Tuesday, 1 September 2015

Who's the True First?

The making of authenticity requires mysticism.

Roots cannot be authentic without legends, heroes and Gods, figures who newcomers can look up to.

As early as the 1940s, kids were riding boards on each side of the Atlantic.

This is a fact. 

There are photographs and written reports - US army auxiliary Betty Magnuson, for instance, reported in her letters having seen children in 1944 Parisian Montmartre riding boards with roller skate wheels (info sourced on Wikipedia).

That's what kids used to do. They'd screw the wheels of roller skates to a wood board, like this:

Actually, four-wheeled roller skates were patented in 1863, so it is likely that kids started to build skateboards even at the time of the rinkomania.

But such activity is not perceived as ‘proper’ skateboarding by today's skateboarding community because, authenticists argue, these kids were children'. 

They were not skateboarding for the sake of it. They were ‘messing
. They were ‘just’ playing. 

Authenticists claim that skateboarding ‘as we know it
’ or as an end in itself, was born when adult Californian surfers decided to invade the urban realm while sea waves were flat. 

In the authenticist discourse, the people who give the legitimate birth to the practice are often called ‘pioneers’. They’re usually described as the ‘first’ to have done something.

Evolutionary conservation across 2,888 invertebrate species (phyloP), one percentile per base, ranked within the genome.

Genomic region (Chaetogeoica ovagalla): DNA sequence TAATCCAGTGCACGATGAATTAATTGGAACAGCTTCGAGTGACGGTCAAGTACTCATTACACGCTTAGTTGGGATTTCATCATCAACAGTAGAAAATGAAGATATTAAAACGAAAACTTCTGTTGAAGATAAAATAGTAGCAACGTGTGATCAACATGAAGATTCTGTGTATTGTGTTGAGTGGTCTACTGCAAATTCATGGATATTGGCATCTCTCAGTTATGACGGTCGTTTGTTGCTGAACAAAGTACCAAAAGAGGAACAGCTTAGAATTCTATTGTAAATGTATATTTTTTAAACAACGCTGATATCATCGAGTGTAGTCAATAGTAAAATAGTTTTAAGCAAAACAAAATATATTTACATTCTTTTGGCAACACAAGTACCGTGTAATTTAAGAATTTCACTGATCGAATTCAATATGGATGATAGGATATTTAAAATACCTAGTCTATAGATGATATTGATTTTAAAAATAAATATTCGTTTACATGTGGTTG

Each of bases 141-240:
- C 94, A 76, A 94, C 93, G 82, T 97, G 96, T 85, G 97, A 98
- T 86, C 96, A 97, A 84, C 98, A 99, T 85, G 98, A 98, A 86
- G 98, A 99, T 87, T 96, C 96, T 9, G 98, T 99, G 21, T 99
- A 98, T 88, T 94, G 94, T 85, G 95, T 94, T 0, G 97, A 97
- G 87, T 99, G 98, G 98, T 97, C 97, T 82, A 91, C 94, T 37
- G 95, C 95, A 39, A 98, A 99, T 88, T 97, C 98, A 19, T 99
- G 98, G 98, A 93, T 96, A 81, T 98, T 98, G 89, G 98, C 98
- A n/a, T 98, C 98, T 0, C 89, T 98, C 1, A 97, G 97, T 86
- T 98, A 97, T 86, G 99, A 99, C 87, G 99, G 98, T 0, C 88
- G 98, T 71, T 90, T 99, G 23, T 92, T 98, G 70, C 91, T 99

Here are the actual words of an authenticist, John Severson, publisher of The Quarterly Skateboarder, in his first editorial in 1964:

Today's skateboarders are founders in this sport—they're pioneers—they are the first. There is no history in Skateboarding—it's being made now—by you.

The authenticity of skateboarding had been forged i
n a couple of sentences. The coronation of 1964’s skateboarders as ‘founders of the sport’ forged the myth and initiated a cult. 

Even more striking is the denial of any pre-existing skateboarding facts – 
there is no history in Skateboarding - which means that any previous recorded skateboarding activity, such as that of kids having fun in the streets 20 years earlier, is considered as pre-historic and therefore illegitimate. 

By writing up history, the authenticist forges history, n
ever mind the facts.

To conclude, here's an inspiring video archive from the 1930s (maybe?), featured on Gizmo!, a documentary by Howard Smith, released in 1977. Among the daredevils could be John Ciampa, the ‘Human fly’ from Brooklyn, and the German stuntman Arnim Dahl.

Does this qualify as authentic buildering? Or as parkour, perhaps? Gosh, no, wait... They're not doing it as an end in itself, right? 

Well, never mind, let's call it ‘fun’.

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